SFSU PACE cites activism as vital piece to educational experience

By Rommel Conclara, ABS-CBN News North America Bureau

SAN FRANCISCO — The year was 1967.  Amidst the political and social consciousness sweeping the nation back then, Filipinos at San Francisco State University were ready for change.

Kababayans of the Pilipino American Collegiate Endeavor, or PACE, would join other organizations of color to create the Third World Liberation Front, and participate in the longest student strike in US history, pushing for reforms in the academic curriculum of the university.

The reward of the strike led to the nation’s first and only school of ethnic studies.

And on this night, PACE celebrated 50 years as an organization.

Current PACE members came together with past members to commemorate 50 years of social activism, during major events occurring in the US and in the Philippines.

“When the Rodney King incident came up it was actually a spark of activism, certainly in myself, learning what it meant for social justice.” said Maria Valentin Honrada, who served as PACE Head Coordinator from 1990-91. “So being part of that certainly was exciting and very eye-opening, but also scary at the same time.”

“I was head coordinator at the time of Gloria Macapagal Arroyo,” shared Elaine Villasper-Dizon, former PACE Head Coord from 2004-05. “It was post-9/11 years, and the political situation was very much like the situation it is now — and it’s really the contributions, the sacrifices, the fight and struggle of youth and students, Filipino-Americans, like the ones that are filling this room today… that fights for what’s right, what’s just, and forges forward the kind of history and tomorrow that we really want to see.”

Like many other Filipino organizations in colleges across the country, PACE continues to be a rite of passage for many Fil-Am students in the Bay Area, through cultural productions and eventual graduation.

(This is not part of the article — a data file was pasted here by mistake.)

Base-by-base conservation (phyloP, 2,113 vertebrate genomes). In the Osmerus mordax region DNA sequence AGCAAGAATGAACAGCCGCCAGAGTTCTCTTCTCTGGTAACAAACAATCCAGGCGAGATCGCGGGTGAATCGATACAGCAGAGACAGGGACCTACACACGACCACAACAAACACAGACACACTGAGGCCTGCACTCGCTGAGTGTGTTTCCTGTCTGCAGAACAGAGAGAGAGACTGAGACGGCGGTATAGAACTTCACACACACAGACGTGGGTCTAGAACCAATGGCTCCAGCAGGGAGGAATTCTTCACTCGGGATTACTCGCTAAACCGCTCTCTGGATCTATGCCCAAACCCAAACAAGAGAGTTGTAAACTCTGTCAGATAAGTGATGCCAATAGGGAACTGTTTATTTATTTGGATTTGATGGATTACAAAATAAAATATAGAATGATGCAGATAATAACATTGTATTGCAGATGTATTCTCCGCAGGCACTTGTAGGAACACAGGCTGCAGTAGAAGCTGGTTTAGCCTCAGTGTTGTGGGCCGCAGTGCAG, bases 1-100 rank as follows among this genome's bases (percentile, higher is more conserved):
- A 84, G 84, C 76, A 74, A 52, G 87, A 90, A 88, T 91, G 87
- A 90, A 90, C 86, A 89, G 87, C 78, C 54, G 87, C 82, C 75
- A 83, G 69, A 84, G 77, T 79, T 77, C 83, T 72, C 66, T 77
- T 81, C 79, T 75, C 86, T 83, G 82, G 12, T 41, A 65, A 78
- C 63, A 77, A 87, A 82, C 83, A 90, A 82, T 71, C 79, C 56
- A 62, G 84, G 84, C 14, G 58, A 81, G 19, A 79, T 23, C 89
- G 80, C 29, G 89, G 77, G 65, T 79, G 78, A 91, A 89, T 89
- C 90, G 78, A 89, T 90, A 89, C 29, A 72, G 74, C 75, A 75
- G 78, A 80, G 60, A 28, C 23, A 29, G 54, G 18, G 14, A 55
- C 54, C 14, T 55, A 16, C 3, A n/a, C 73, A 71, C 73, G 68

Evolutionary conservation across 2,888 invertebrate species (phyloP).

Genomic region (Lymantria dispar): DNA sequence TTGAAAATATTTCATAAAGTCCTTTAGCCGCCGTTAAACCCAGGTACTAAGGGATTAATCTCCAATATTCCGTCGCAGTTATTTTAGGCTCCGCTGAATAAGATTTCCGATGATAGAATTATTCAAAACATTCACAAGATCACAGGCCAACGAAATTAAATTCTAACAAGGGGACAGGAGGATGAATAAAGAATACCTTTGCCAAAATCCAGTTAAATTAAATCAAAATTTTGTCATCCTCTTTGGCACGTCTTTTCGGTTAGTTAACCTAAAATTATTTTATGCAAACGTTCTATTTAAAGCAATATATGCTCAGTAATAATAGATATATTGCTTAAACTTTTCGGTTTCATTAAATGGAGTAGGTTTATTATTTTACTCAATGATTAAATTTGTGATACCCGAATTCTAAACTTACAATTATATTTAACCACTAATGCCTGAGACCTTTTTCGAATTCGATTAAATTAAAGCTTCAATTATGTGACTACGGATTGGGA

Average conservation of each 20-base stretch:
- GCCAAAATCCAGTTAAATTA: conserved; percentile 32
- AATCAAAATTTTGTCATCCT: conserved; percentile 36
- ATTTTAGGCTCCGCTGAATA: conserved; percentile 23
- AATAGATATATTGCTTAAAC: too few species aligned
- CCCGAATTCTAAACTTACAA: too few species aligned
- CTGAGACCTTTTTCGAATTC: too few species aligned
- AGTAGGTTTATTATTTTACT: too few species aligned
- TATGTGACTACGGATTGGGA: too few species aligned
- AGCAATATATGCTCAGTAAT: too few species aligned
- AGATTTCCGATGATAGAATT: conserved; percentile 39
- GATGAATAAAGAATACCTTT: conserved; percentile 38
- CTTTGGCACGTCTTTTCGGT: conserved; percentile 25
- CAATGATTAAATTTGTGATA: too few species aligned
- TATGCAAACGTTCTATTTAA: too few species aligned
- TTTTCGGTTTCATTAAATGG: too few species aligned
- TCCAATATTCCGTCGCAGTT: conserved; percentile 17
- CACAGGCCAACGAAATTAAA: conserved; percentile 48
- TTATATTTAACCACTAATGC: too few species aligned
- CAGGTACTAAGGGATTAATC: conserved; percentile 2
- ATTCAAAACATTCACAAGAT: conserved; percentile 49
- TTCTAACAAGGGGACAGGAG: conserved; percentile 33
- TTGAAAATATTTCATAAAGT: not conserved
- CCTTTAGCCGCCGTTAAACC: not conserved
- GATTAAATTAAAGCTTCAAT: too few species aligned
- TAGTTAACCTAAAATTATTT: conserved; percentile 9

However, the students believe it is through their activism and education that the legacy of their organization will be preserved.

“Activism means not only the campus, but it means tying to the community as well. So they have an internship program that keeps things rolling,” said Prof. Daniel Gonzales from the SFSU Asian American Studies Dept. “You get new people in. The more experienced people train them, and they move out and start connecting with the community themselves.”

Current PACE members say that the need for activism and education is greater now, especially during the Trump and Duterte presidencies.

“Having political education so that we can learn about the different policies that Donald Trump and Duterte have… and how they’re affecting people,” said current PACE Head Coord. Samantha Mae Susa. “Because really understanding the political and social turmoil happening here and in the Philippines, will root us back to our history of resistance — and how we can work towards bettering ourselves in the future.”

While these former and past PACE members celebrate 50 years, they cannot wait to see what the organization will accomplish in the next 50.



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